Long-term Effect of Intraocular Lens vs Contact Lens Correction on Visual Acuity after Cataract Surgery during Infancy: A Randomized Clinical Trial

Scott R. Lambert, George Cotsonis, Lindreth Dubois, Azhar Nizam, Stacey J. Kruger, E. Eugenie Hartmann, David R. Weakley, Carolyn Drews-Botsch

Research output: Contribution to journalArticlepeer-review

5 Scopus citations

Abstract

Importance: Although intraocular lenses (IOLs) are often implanted in children, little is known whether primary IOL implantation or aphakia and contact lens correction results in better long-term visual outcomes after unilateral cataract surgery during infancy. Objective: To compare long-term visual outcomes with contact lens vs IOL correction following unilateral cataract surgery during infancy. Design, Setting, and Participants: This multicenter randomized clinical trial enrolled 114 infants with a unilateral congenital cataract who underwent cataract surgery with or without primary IOL implantation between 1 and 6 months of age. Data on long-term visual outcomes were collected when the children were age 10.5 years (July 14, 2015, to July 12, 2019) and analyzed from March 30 through August 6, 2019. Interventions: Intraocular lens implantation at the time of cataract surgery. Main Outcomes and Measures: Best-corrected visual acuity using the electronic Early Treatment Diabetic Retinopathy Study (E-ETDRS) testing protocol. Analysis was performed on an intention-to-treat basis. Results: Best-corrected visual acuity was measured at age 10.5 years for 110 of the 114 patients (96%) enrolled as infants. The participants included 58 girls (53%) and 52 boys (47%). Overall, 27 of the children (25%) had good (logMAR 0.30 [Snellen equivalent, 20/40] or better) visual acuity in the treated eye (12 [22%] in the IOL group and 15 [27%] in the aphakia group), but 50 children (44%) had a visual acuity of logMAR 1.00 (Snellen equivalent, 20/200) or worse (25 [44%] in the IOL group and 25 [44%] in the aphakia group). The median logMAR acuity in the treated eye was similar in children randomized to receive an IOL at the time of cataract extraction (0.89; interquartile range [IQR], 0.33-1.43 [Snellen equivalent, 20/159]) and those who remained aphakic (0.86; IQR, 0.30-1.46 [Snellen equivalent, 20/145]) (IQR, 0.30-1.46; P =.82). Although the overall difference in median visual acuity between the 2 groups was small, the estimate was imprecise (99% CI for the difference in medians was-0.54 to 0.47). Conclusions and Relevance: As in previous phases of the study, visual acuity outcomes were highly variable with only 27 children (25%) achieving excellent visual acuity in their treated eye and 50 children (44%) having poor vision in the treated eye. Implanting an IOL at the time of cataract extraction was neither beneficial nor detrimental to the visual outcome.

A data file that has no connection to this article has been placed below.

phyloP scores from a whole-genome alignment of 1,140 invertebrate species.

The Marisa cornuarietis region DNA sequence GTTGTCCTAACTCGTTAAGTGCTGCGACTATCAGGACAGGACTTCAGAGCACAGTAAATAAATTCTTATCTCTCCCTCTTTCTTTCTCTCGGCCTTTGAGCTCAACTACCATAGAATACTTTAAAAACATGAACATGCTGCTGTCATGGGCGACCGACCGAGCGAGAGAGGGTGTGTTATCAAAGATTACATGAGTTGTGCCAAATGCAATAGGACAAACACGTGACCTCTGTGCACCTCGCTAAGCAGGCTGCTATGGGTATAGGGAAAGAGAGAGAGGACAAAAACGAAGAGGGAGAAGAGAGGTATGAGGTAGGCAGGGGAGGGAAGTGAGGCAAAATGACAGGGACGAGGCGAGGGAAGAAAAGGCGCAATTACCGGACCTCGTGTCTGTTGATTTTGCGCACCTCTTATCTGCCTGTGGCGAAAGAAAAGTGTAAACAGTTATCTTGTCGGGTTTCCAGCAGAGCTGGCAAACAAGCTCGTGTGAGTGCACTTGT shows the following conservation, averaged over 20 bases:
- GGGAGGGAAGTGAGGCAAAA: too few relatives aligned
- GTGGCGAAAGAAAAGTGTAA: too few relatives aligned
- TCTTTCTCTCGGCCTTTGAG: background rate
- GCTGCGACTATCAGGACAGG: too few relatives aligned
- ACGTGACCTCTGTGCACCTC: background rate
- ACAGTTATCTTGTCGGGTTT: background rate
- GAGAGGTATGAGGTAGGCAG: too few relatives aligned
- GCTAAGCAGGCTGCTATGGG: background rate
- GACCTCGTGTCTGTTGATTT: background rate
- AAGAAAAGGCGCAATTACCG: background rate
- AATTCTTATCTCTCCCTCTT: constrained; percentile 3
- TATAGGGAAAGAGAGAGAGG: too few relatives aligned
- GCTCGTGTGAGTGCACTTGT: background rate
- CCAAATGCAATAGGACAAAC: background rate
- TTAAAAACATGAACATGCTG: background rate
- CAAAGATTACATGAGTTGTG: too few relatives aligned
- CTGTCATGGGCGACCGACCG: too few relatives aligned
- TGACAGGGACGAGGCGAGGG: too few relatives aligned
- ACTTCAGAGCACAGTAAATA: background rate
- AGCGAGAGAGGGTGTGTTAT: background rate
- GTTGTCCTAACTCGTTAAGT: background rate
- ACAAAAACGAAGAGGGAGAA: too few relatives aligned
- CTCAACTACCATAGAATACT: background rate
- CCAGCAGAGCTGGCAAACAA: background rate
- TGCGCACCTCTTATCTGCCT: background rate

Original languageEnglish (US)
Pages (from-to)365-372
Number of pages8
JournalJAMA Ophthalmology
Volume138
Issue number4
DOIs
StatePublished - Apr 2020
Externally publishedYes

ASJC Scopus subject areas

  • Ophthalmology

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